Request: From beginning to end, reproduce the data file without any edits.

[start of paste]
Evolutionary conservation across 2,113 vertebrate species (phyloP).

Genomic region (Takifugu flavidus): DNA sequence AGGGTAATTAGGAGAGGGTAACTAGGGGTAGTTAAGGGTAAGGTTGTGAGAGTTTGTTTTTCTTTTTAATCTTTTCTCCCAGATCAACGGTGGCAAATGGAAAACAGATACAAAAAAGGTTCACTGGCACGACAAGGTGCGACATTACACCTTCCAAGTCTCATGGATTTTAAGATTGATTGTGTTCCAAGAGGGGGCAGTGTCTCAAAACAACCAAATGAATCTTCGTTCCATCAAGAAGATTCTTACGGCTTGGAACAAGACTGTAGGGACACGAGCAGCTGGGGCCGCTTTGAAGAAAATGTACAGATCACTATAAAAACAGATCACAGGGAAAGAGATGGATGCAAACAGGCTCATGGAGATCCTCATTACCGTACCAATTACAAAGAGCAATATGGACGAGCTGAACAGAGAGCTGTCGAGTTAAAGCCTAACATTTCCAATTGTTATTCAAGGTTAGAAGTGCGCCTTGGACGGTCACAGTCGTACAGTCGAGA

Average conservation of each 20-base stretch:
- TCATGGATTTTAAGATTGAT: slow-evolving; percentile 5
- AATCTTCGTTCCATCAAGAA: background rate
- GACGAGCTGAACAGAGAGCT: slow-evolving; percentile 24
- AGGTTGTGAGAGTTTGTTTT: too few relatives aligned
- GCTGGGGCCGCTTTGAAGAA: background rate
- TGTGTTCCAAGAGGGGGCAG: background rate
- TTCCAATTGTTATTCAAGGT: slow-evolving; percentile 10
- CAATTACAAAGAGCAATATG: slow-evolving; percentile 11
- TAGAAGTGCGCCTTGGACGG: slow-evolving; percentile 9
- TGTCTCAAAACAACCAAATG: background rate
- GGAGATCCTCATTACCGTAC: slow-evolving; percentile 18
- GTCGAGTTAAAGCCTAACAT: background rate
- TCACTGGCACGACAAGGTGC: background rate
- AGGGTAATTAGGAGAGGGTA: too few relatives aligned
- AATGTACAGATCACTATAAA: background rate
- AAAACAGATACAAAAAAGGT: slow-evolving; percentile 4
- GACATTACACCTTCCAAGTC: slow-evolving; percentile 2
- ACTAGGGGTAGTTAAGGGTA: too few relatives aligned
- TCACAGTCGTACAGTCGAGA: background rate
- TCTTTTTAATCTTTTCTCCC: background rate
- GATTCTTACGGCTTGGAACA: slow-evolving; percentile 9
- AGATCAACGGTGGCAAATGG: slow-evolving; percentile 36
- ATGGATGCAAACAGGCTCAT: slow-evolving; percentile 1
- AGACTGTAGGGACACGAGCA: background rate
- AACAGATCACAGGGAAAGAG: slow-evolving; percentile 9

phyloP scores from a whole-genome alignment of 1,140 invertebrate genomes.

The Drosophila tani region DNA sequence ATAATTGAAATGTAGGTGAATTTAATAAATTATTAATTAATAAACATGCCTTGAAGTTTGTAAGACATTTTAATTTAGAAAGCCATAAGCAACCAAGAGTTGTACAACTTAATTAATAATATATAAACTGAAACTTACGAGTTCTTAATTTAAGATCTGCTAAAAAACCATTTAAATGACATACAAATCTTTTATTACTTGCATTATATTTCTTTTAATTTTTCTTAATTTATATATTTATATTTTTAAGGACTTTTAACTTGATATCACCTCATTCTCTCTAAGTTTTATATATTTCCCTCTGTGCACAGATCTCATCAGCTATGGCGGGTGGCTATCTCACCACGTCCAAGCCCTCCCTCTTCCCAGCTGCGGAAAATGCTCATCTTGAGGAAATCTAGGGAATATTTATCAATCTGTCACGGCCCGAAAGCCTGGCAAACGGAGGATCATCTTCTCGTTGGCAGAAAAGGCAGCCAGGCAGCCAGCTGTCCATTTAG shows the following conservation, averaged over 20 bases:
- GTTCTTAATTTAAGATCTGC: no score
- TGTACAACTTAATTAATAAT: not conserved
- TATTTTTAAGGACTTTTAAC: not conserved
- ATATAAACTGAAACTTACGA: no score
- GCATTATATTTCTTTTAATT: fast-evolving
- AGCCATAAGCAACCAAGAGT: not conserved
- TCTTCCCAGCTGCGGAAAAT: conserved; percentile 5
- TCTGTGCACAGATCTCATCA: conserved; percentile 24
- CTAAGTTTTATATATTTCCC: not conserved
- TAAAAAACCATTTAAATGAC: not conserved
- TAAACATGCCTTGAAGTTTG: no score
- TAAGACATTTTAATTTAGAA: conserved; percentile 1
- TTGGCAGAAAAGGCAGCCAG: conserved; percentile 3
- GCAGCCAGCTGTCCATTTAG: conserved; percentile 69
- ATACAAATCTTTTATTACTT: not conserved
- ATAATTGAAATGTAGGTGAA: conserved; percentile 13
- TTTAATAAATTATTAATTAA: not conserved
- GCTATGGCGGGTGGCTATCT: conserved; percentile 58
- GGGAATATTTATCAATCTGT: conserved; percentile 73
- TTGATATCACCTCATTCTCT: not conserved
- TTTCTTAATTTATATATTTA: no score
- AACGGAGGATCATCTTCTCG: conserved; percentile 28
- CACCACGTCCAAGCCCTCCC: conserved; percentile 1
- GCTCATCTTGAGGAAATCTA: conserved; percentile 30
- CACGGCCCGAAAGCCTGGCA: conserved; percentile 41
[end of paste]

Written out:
Evolutionary conservation across 2,113 vertebrate species (phyloP).

Genomic region (Takifugu flavidus): DNA sequence AGGGTAATTAGGAGAGGGTAACTAGGGGTAGTTAAGGGTAAGGTTGTGAGAGTTTGTTTTTCTTTTTAATCTTTTCTCCCAGATCAACGGTGGCAAATGGAAAACAGATACAAAAAAGGTTCACTGGCACGACAAGGTGCGACATTACACCTTCCAAGTCTCATGGATTTTAAGATTGATTGTGTTCCAAGAGGGGGCAGTGTCTCAAAACAACCAAATGAATCTTCGTTCCATCAAGAAGATTCTTACGGCTTGGAACAAGACTGTAGGGACACGAGCAGCTGGGGCCGCTTTGAAGAAAATGTACAGATCACTATAAAAACAGATCACAGGGAAAGAGATGGATGCAAACAGGCTCATGGAGATCCTCATTACCGTACCAATTACAAAGAGCAATATGGACGAGCTGAACAGAGAGCTGTCGAGTTAAAGCCTAACATTTCCAATTGTTATTCAAGGTTAGAAGTGCGCCTTGGACGGTCACAGTCGTACAGTCGAGA

Average conservation of each 20-base stretch:
- TCATGGATTTTAAGATTGAT: slow-evolving; percentile 5
- AATCTTCGTTCCATCAAGAA: background rate
- GACGAGCTGAACAGAGAGCT: slow-evolving; percentile 24
- AGGTTGTGAGAGTTTGTTTT: too few relatives aligned
- GCTGGGGCCGCTTTGAAGAA: background rate
- TGTGTTCCAAGAGGGGGCAG: background rate
- TTCCAATTGTTATTCAAGGT: slow-evolving; percentile 10
- CAATTACAAAGAGCAATATG: slow-evolving; percentile 11
- TAGAAGTGCGCCTTGGACGG: slow-evolving; percentile 9
- TGTCTCAAAACAACCAAATG: background rate
- GGAGATCCTCATTACCGTAC: slow-evolving; percentile 18
- GTCGAGTTAAAGCCTAACAT: background rate
- TCACTGGCACGACAAGGTGC: background rate
- AGGGTAATTAGGAGAGGGTA: too few relatives aligned
- AATGTACAGATCACTATAAA: background rate
- AAAACAGATACAAAAAAGGT: slow-evolving; percentile 4
- GACATTACACCTTCCAAGTC: slow-evolving; percentile 2
- ACTAGGGGTAGTTAAGGGTA: too few relatives aligned
- TCACAGTCGTACAGTCGAGA: background rate
- TCTTTTTAATCTTTTCTCCC: background rate
- GATTCTTACGGCTTGGAACA: slow-evolving; percentile 9
- AGATCAACGGTGGCAAATGG: slow-evolving; percentile 36
- ATGGATGCAAACAGGCTCAT: slow-evolving; percentile 1
- AGACTGTAGGGACACGAGCA: background rate
- AACAGATCACAGGGAAAGAG: slow-evolving; percentile 9

phyloP scores from a whole-genome alignment of 1,140 invertebrate genomes.

The Drosophila tani region DNA sequence ATAATTGAAATGTAGGTGAATTTAATAAATTATTAATTAATAAACATGCCTTGAAGTTTGTAAGACATTTTAATTTAGAAAGCCATAAGCAACCAAGAGTTGTACAACTTAATTAATAATATATAAACTGAAACTTACGAGTTCTTAATTTAAGATCTGCTAAAAAACCATTTAAATGACATACAAATCTTTTATTACTTGCATTATATTTCTTTTAATTTTTCTTAATTTATATATTTATATTTTTAAGGACTTTTAACTTGATATCACCTCATTCTCTCTAAGTTTTATATATTTCCCTCTGTGCACAGATCTCATCAGCTATGGCGGGTGGCTATCTCACCACGTCCAAGCCCTCCCTCTTCCCAGCTGCGGAAAATGCTCATCTTGAGGAAATCTAGGGAATATTTATCAATCTGTCACGGCCCGAAAGCCTGGCAAACGGAGGATCATCTTCTCGTTGGCAGAAAAGGCAGCCAGGCAGCCAGCTGTCCATTTAG shows the following conservation, averaged over 20 bases:
- GTTCTTAATTTAAGATCTGC: no score
- TGTACAACTTAATTAATAAT: not conserved
- TATTTTTAAGGACTTTTAAC: not conserved
- ATATAAACTGAAACTTACGA: no score
- GCATTATATTTCTTTTAATT: fast-evolving
- AGCCATAAGCAACCAAGAGT: not conserved
- TCTTCCCAGCTGCGGAAAAT: conserved; percentile 5
- TCTGTGCACAGATCTCATCA: conserved; percentile 24
- CTAAGTTTTATATATTTCCC: not conserved
- TAAAAAACCATTTAAATGAC: not conserved
- TAAACATGCCTTGAAGTTTG: no score
- TAAGACATTTTAATTTAGAA: conserved; percentile 1
- TTGGCAGAAAAGGCAGCCAG: conserved; percentile 3
- GCAGCCAGCTGTCCATTTAG: conserved; percentile 69
- ATACAAATCTTTTATTACTT: not conserved
- ATAATTGAAATGTAGGTGAA: conserved; percentile 13
- TTTAATAAATTATTAATTAA: not conserved
- GCTATGGCGGGTGGCTATCT: conserved; percentile 58
- GGGAATATTTATCAATCTGT: conserved; percentile 73
- TTGATATCACCTCATTCTCT: not conserved
- TTTCTTAATTTATATATTTA: no score
- AACGGAGGATCATCTTCTCG: conserved; percentile 28
- CACCACGTCCAAGCCCTCCC: conserved; percentile 1
- GCTCATCTTGAGGAAATCTA: conserved; percentile 30
- CACGGCCCGAAAGCCTGGCA: conserved; percentile 41